My local library does not supply my reread every tens years list. (I must move.) So I have inadvertently wandered into my reread every thirty odd years list. I didn’t know I had one of those. (I doubt I will see it again, so should savor while I can.)
I blame Matthew Crawford for this — gratefully.
The radio was a clue. You can’t really think hard about what you’re doing and listen to the radio at the same time. Maybe they didn’t see their job as having anything to do with hard thought, just wrench twiddling. If you can twiddle wrenches while listening to the radio that’s more enjoyable.
Their speed was another clue. They were really slopping things around in a hurry and not looking where they slopped them. More money that way — if you don’t stop to think that it usually takes longer or comes out worse.
But the biggest clue seemed to be their expressions. They were hard to explain. Good-natured, friendly, easygoing — and uninvolved. They were like spectators. You had the feeling they had just wandered in there themselves and somebody had handed them a wrench. There was no identification wit the job. No saying, “I am a mechanic.” [….]
— Robert Pirsig, Zen and the Art of Motorcycle Maintenance
I remembering reading it, and liking it. Sometime around 1980, after I had learnt Fortran, before I learnt number theory and Gödel. Sadly I don’t remember my reaction.
I know I understand the road now. And the prairie. I don’t know if I underatnd the philosophy better yet.
Treat your employees as you want them to treat customers.
Leisure Trends: IBD sales rebound in March after a slow start to 2014
Lifestyle/leisure bike sales grew 33 percent to hit $7 million, and transit/fitness bikes sales were up 21 percent at 27 million over March 2013. And kids’ bikes grew an impressive 24 percent to reach $8 million for the month.
All bicycle sales were up in March — 13 percent in units and 5 percent in dollars, but road bikes continued their downslide, losing 8 percent over the same period last year. The 26-inch mountain bike category also slid 18 percent to $11 million, and 29ers fell again for the second straight month, with an 8 percent loss to land at $22 million.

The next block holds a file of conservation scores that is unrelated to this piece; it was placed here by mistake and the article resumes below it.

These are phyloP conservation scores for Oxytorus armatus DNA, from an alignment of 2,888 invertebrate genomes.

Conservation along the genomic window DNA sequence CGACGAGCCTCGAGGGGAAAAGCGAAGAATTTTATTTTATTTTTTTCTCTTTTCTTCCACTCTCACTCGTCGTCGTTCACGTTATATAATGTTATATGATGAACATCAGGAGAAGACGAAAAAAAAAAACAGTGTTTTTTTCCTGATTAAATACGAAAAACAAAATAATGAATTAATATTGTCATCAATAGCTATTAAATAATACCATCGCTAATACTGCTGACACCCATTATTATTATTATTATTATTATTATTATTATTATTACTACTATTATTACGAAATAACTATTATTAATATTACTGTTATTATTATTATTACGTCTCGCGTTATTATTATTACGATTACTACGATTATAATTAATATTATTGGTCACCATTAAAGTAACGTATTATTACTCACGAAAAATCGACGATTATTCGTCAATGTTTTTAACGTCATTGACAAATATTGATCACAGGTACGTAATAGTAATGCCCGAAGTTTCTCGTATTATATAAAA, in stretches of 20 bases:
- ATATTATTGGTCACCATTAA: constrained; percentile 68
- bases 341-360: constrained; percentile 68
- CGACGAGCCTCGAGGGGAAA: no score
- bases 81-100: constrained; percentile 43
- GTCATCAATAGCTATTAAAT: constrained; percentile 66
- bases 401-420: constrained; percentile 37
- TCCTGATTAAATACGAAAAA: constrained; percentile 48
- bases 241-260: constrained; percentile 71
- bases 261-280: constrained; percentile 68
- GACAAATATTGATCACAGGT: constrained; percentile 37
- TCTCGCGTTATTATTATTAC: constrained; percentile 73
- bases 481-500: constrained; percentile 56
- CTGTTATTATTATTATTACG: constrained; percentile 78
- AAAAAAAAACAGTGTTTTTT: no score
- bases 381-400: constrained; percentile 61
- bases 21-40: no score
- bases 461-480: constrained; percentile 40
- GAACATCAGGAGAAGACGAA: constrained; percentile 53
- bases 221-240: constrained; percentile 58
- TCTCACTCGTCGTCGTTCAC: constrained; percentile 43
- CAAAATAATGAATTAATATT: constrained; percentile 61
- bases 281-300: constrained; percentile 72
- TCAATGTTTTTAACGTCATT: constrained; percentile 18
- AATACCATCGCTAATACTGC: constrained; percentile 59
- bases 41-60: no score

Old mechanics have old rules for old bicycles.
Good engineering, and good mechanics, have the principle of least change: make the smallest change needed to achieve the desired outcome.
The principle applies to whole bicycles. Beyond a certain age, beyond a certain level of disrepair, do little.
Great old frames deserve rebuilding — if the customer has the budget.
But don’t over-write and overwork a beat-up bike. In the end, the customer could have better spent the money. In the end, the bike will take more work then charged.
Old bikes have unpleasant surprises: bearings that seemed dry turnout blown; cables reveal rust; etc.
Do the least possible — or do everything, and charge for it. Anything in between rarely works.
We have a culture of service as a legacy from un-fine old steel such as Schwinn drainpipe sadly not yet rusted away.
Yet modern components operate close to the limit of tolerances.
A customer tightening a loose bolt or an inexperienced technician can ruin a frame or component.
Centering a disc caliper can offer fewer frustrations than centering a single-pivot side-pull. Yet the young technician struggling with the single-pivot will not likely harm the part nor put the customer at risk.
Steel bolts into alloy threads require judgment and a more skilled technician. Do we charge more to center a disc caliper? Or do we wait for the store down the street to change their prices or go out of business.
Is cheaper better? by Ray Keener
… in the $300-$400 range sales plummet from 25 percent to 12 percent over that same period. [2009–2013]
Consumers don’t identify their needs by quality as much as they do by price. They buy bikes they think they can afford for the riding they want to do.